Those with a more “nuanced” approach to foreign policy would surely comprehend Beg merely questioning the possibility of the leaks in an age of the unparalleled technological/government control – and thats all it is. By taking rather immature pot-shots at COAS Beg, it probably says a lot more about the thinking that permeates amongst our society.Recommend

  • Watty
    Dec 5, 2010 - 7:42PM

    I suggest that General Beg read Mr. Farrukh Khan Pitafi’s excellent article “Exposing Pakistan’s demons” in Express Tribune at:

    I quote from the above source: “In our hearts, we still want to export destabilising ideologies and view our neighbors in terms of their “strategic depth”. A closer look at our plight does not allow for such imperial luxuries. A country like ours, which is on the brink of bankruptcy, deeply polarised and going through an identity crisis, cannot afford to cultivate a harvest of Frankensteins, who one day may rip it apart. Hence, the above mentioned criterion will have to be met, whether those in Islamabad like it or not.”

    General Beg’s views represent a fictional Pakistan that perhaps exists only in the minds of the Pakistani Army.Recommend

  • AzA
    Dec 5, 2010 - 8:48PM

    General, may I ask, what books have you been reading lately?Recommend

  • Dec 6, 2010 - 12:08AM

    Syed Nadir – thank you for the link. Very comprehensive. As you said, very few countries have been spared.

    And one of the more telling comments for me that perhaps the general will know the answer to

    “Menon acknowledged Pakistani suspicions about India,s intentions in Afghanistan and explained that India has made numerous efforts over the past few years to try to allay Pakistan’s concerns, only to be rebuffed. Menon said that he, as High Commissioner, had offered to President Musharraf to sit down and explain exactly what India was doing in Afghanistan, without even asking for a reciprocal explanation from Pakistan, but that Pakistan officials — not just Musharraf — “have avoided it in every way.”Recommend

  • Talat
    Dec 6, 2010 - 8:14AM

    @watty, good referenceRecommend

  • Rizwan T Khan
    Dec 6, 2010 - 10:50AM

    I agree with the General. Even if we not but it solely lets not completely ignore the points. The very basic question is why couldn’t US stop these leaks since what was originated from US. And the fact that the WikiLeak did bring it to US govt the details before leaking the details and yet US govt acted like a dummy till it was out. All I am saying is that we should keep all our senses open and keep the analytical view wide.Recommend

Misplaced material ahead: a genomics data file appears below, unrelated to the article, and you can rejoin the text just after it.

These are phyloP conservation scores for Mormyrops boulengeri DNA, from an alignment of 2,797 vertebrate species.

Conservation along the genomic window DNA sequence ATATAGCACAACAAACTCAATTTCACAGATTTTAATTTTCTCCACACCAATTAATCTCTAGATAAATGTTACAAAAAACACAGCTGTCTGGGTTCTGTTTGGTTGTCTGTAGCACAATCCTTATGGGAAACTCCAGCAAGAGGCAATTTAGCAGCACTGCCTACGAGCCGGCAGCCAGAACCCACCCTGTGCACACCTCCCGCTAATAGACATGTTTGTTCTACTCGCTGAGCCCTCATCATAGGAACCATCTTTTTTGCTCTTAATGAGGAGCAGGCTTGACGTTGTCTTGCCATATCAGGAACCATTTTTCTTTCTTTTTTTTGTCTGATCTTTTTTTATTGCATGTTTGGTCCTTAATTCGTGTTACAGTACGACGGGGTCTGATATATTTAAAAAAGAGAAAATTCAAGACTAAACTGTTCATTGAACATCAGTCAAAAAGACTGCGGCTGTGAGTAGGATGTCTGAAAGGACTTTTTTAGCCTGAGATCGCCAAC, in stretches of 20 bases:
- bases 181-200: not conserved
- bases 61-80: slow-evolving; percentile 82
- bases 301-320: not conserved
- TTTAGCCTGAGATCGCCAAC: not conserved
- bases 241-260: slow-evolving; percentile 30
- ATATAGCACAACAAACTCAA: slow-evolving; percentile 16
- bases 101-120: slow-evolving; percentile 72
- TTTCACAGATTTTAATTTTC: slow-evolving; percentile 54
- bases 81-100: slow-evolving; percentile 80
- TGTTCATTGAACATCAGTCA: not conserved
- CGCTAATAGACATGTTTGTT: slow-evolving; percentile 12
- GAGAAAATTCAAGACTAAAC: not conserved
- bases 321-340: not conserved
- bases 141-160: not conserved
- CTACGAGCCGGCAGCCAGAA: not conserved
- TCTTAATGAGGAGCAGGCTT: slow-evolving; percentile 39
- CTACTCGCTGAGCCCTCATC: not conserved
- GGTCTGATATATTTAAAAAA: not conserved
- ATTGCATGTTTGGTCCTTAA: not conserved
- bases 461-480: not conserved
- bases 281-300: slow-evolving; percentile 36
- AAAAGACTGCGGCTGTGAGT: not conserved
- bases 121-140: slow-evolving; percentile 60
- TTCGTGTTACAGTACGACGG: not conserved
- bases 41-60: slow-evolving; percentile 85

• Aristo
    Dec 6, 2010 - 11:20AM

    Mr. Beg seems to be lost in the 80’s but criticizing him does not mean we agree with the Indians, as they are no angels either. Recommend

  • T Khan
    Dec 6, 2010 - 12:40PM

    Now this conspiracy theorist is no ordinary person; he was once the most powerful person in the country, virtually running the government for a few years. No wonder we are in such a state… Alas!! Recommend

  • Talha
    Dec 6, 2010 - 4:35PM

    really disappointed after reading this conspiracy theory. The General has single handedly convicted the US of yet another conspiracy against the ‘Islamic world’. While little or no proof is provided.

    If people with his understanding of the whole issue are still our main decision makers, then that makes an even stronger case for Mr. Assange to continue his crusade, as it seems to be the only way to ensure incompetence does not get overlooked due to ‘National/Security interests’.Recommend

  • G.Khan
    Dec 7, 2010 - 3:11AM

    That was my opinion from the day one. America is part of the Wilileaks project. Numurous gains from these leaks for Ameirica. They want this whole region to become a battle field for which they themselves came into Afghanistan and failed. By Wikileaks they want to develop such a Mistrust between countries , within countries, between opposition and Rulingparty and various groups of the society to make them go against each other. People must keep calm and do not take it seriously at all. Thats the answer and that will disappoint them a lot.Recommend

  • Dec 7, 2010 - 4:48AM

    Well done General- but you should have tried to do better as we are sick of all these old lame excuses of “conspiracy”. At least come up with a better “lame excuse”.Recommend

  • sam
    Dec 8, 2010 - 6:01AM

    i think that most of this article is based on facts and depth , while few is making most of the readers complain ..Recommend